Al Imam Al Shafi’i, The First to Codify the Principles of Islamic Law


By:Taha Jabir Al ‘Alwani


Al Imam al Shafi’i was horn in 150 AH, the year in which al Imam Abu Hanifah died. He studied Fiqh, first in Makkah with some scholars of Ahl al Hadith, such as Muslim ibn Khalid al Zinji (d 179) and Sufyan ibn ‘Uyaynah (d 198). Then he went to the Imam of Madinah and leader of Ahl al Hadith, Malik ibn Anas, and studied with him, and committed to memory (so as later to relate it) his collection of Hadith and legal opinions, the Muwatta. Indeed, al Imam al Shafi’i ever felt himself indebted to al Imam Malik.

It is reported that Yunus ibn ‘Abd al A’la heard al Imam al Shafi’i say: “whenever the ‘Ulama’ are mentioned [and their work and knowledge compared], Malik outshines them all. No one has ever done me a greater favour than Malik ibn Anas.”40 This is what al Imam al Shafi’i said after he had studied language, poetry, literature, some of the natural and mathematical sciences, and history.

Al Imam al Shafi’i was not impressed with all that he learned of the work of Ahl al Hadith. For example, he criticized them for their accepting a Hadith which Munqati’41, saying: “The Munqati’ is nothing.”

Al Imam al Shafi’i also criticized them for accepting the Mursal42 variety of Hadith, (though he himself made an exception in the case of Mursal Hadith related by Sa’id ibn al Musayyab,) and for imposing overly strict conditions for the acceptance of narrators as reliable (and the Hadith they related as authentic).

When al Imam al Shafi’i went to Iraq, the stronghold of Ahl al Ra’i, he noticed that they were ever eager to find fault with the legal methods and opinions of the people of Madinah, and especially of his teacher, al Imam Malik. Thus, al Imam al Shafi’i stood up in defense of his teacher, his school of thought and his methods. It is narrated that he once said:

Muhammad ibn al Hasan said to me: “Our teacher (i.e. Abu Hanifah) was more knowledgeable than yours. Your teacher should not have spoken, but our teacher would have been wrong to remain silent.” I became angry and said to him: “I ask you by Allah, who had more knowledge of the Sunnah of the Prophet, Malik or Abu Hanifah?” He said, “Malik. But our teacher was more adept at Qiyas.” I replied, “Yes, and Malik was more knowledgeable than Abu Hanifah about the Qur’an, about its abrogation, and about the Sunnah of the Prophet. Whoever has more knowledge of the Qur’an and Sunnah has more right to speak!”43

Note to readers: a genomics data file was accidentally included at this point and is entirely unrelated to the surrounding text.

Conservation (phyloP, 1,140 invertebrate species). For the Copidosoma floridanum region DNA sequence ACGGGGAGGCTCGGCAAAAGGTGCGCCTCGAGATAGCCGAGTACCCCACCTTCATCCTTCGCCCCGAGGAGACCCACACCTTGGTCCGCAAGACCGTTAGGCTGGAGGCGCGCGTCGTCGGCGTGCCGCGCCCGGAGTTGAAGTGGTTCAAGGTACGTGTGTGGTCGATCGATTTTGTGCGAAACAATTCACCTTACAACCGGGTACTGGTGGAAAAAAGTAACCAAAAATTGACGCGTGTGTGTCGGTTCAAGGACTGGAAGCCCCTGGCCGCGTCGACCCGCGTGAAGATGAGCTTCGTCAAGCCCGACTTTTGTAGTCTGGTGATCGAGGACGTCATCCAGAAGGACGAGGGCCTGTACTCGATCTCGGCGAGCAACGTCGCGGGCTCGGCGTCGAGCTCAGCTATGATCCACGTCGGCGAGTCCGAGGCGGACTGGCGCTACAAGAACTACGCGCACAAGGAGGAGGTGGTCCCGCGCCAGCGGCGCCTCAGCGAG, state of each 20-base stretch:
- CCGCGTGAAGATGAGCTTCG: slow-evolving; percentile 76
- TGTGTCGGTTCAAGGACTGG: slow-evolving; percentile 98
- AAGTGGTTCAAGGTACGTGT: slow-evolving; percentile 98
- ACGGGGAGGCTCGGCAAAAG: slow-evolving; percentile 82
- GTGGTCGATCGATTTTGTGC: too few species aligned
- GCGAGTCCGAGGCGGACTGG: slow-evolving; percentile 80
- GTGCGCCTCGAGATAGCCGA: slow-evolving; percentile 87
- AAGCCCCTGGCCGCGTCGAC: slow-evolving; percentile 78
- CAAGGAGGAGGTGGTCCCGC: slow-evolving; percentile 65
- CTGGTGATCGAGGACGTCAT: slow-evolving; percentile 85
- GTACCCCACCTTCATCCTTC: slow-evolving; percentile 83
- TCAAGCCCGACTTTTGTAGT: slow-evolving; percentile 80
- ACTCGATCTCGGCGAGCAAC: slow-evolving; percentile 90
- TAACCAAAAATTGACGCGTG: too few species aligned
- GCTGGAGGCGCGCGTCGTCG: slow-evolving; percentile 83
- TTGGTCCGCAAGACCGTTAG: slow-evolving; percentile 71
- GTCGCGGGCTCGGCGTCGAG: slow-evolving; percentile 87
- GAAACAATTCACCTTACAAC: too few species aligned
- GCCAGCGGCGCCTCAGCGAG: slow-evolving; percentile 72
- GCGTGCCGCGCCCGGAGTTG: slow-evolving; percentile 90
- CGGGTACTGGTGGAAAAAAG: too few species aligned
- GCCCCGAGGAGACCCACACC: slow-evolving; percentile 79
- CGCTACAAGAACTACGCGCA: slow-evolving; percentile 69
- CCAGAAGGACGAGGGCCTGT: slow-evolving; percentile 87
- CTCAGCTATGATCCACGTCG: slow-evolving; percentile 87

Al Imam al Shafi’i studied the books of Muhammad ibn al Hasan and other Iraqi scholars44. Indeed, he became Muhammad ibn al Hasan’s pupil, and discussed his opinions, all the while supporting the Sunnah and Ahl al Hadith.

Al Imam al Shafi’i left Baghdad for a period of time, and when he returned, in 195 AH, there were forty or fifty study-circles that met regularly in the great mosque. Al Imam al Shafi’i began moving from one circle to another, explaining what “Allah and the Prophet said”, while other teachers spoke only of what their teachers said. Eventually, there were no study groups in the mosque other than al Imam al Shafi’i’s study group.

Some of the great scholars of the Ahl al Ra’i, like Abu Thawr, al Za’farani, al Karabisi and others, attended the study circles of al Imam al Shafi’i. Many abandoned the way of Ahl al Ra’i and began to follow al Imam al Shafi’i. Al Imam Ahmad ibn Hanbal also attended this circle, and it is narrated that he said: “Any narrator of Hadith who ever carried an inkpot benefited in some way from al Imam al Shafi’i”. when al Imam Ahmad was asked to explain, he said: “The Ahl al Ra’i used to laugh at Ahl al Hadith until al Imam al Shafi’i taught them otherwise, and vindicated the traditionist position through sound arguments.”45

Moreover, it was in response to a request from Ahl al Hadith, that al Imam al Shafi’i wrote his book, Al Hujjah (The Argument), in Baghdad, in order to refute the arguments which Ahl al Ra’i brought against him.46

Thereafter, al Imam al Shafi’i travelled to Egypt where he found that most of the people adhered strictly and unquestioningly to the opinions of Malik. Consequently, al Imam al Shafi’i began a critical analysis of Malik’s legal opinions, and found that in some cases, “…he (Malik) formulates opinions on the basis of a general principle, while ignoring the specific issue; whereas at other times he gives a ruling on a specific issue and ignores the general principle.”